After a brief cameo in F2 towards the end of last year following the end of his successful 2021 F3 season, Frenchman Clément Novalak will be looking to establish himself as a rookie in Formula 2 this year. F1 Feeder Series caught up with the 21-year-old MP Motorsport driver in an exclusive interview to discuss all things F2, including his thoughts on Round 1.
By Tyler Foster
Novalak had a difficult first round to his rookie campaign, struggling in qualifying before not scoring and experiencing an engine failure in the Feature Race. He described how things went from his perspective in the opening weekend.
“Yeah so Round 1 was obviously quite tough, getting front wing damage in race one and then having to pit for that and the engine failure in race two. But I think our rough weekend started off in qualifying, where qualifying P18 was more than less ideal. The good thing was the race pace was extremely strong, and in both races, I made good starts and good progress.”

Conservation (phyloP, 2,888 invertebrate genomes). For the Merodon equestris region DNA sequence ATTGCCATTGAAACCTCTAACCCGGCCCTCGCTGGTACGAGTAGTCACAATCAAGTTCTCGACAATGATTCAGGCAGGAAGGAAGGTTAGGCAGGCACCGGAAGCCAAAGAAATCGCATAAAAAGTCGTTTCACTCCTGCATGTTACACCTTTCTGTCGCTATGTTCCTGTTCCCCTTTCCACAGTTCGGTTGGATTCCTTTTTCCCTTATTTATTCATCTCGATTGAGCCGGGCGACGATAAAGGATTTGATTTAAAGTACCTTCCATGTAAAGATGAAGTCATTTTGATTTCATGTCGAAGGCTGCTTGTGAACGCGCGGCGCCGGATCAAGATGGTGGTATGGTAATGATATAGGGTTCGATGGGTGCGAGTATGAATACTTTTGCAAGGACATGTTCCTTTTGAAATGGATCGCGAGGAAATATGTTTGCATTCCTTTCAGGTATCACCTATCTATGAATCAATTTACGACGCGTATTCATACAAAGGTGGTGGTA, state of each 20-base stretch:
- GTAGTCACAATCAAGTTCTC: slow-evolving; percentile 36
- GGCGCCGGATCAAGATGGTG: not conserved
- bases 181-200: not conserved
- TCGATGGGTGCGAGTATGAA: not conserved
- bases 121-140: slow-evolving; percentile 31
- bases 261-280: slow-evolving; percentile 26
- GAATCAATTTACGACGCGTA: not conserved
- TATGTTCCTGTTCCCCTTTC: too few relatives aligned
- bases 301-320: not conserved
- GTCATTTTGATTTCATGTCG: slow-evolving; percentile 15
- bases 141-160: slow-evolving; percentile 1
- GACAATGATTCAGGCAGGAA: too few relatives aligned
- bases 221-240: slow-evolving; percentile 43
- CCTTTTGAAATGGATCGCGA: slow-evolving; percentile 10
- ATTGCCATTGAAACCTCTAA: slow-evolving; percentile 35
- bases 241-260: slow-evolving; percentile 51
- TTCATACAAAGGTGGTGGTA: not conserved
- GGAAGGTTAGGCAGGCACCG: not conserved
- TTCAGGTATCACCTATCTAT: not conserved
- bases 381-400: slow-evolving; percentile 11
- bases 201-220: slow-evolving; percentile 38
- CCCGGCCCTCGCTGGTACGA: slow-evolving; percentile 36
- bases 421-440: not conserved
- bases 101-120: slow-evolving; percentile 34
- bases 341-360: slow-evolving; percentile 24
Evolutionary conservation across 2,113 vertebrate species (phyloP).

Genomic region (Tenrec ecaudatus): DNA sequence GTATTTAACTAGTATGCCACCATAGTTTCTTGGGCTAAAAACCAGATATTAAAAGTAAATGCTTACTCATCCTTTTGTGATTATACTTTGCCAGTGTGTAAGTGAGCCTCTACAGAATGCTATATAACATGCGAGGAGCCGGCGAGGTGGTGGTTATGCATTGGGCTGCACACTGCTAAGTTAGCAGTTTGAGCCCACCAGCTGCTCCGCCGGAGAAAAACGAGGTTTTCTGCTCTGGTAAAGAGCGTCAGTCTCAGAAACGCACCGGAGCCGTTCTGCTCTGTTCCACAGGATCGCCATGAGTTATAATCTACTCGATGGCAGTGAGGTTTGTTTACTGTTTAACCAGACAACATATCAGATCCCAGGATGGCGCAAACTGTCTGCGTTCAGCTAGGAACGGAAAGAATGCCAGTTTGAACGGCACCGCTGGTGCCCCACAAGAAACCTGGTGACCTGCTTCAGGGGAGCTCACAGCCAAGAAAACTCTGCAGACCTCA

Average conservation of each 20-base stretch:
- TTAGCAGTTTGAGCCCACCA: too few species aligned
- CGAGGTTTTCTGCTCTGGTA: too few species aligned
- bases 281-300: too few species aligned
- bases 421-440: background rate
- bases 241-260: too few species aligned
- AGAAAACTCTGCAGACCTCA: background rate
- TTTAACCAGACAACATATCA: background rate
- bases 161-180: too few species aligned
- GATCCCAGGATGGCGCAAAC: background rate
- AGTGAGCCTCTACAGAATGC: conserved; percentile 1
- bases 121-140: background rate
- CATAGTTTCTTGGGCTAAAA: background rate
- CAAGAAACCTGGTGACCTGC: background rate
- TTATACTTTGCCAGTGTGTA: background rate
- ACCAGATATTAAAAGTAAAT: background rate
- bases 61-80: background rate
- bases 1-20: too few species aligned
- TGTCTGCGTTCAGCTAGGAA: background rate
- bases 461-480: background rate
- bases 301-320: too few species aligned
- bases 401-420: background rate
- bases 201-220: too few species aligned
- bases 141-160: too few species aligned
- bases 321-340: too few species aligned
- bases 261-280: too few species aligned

“Obviously, the engine failure came about which ended our race, otherwise I think we could have easily been in the top eight with the pace that we showed on the race on Saturday and on Sunday, the first part of the race. Which still makes me confident, obviously it’s still round one.”
The good thing was the race pace was extremely strong, and in both races, I made good starts and good progressClement Novalak (MP Motorsport)
Despite this disappointing start, the F2 Championship this year is long and will offer opportunities of redemption. For Novalak, he is well versed in just how important having a positive outlook is, especially if you want to achieve consistency.
“There are twelve rounds to go, if you discount Sochi. It was productive, I feel like we did the right thing with the car. Got it in the right direction and I’m just looking forward to Jeddah. Should be good fun, it’s a great track. I really enjoyed myself here last year – super high speed, very ballsy.”
After finishing third in his second campaign in Formula 3 last year, Novalak raced for MP Motorsport for the final two rounds of the F2 season in 2021, at Jeddah and Abu Dhabi. While he didn’t score any points, he did sign for the Dutch team permanently for 2022 fairly early on in proceedings. We asked him how this opportunity came about and whether it was a big advantage having those two rounds in F2 from last year.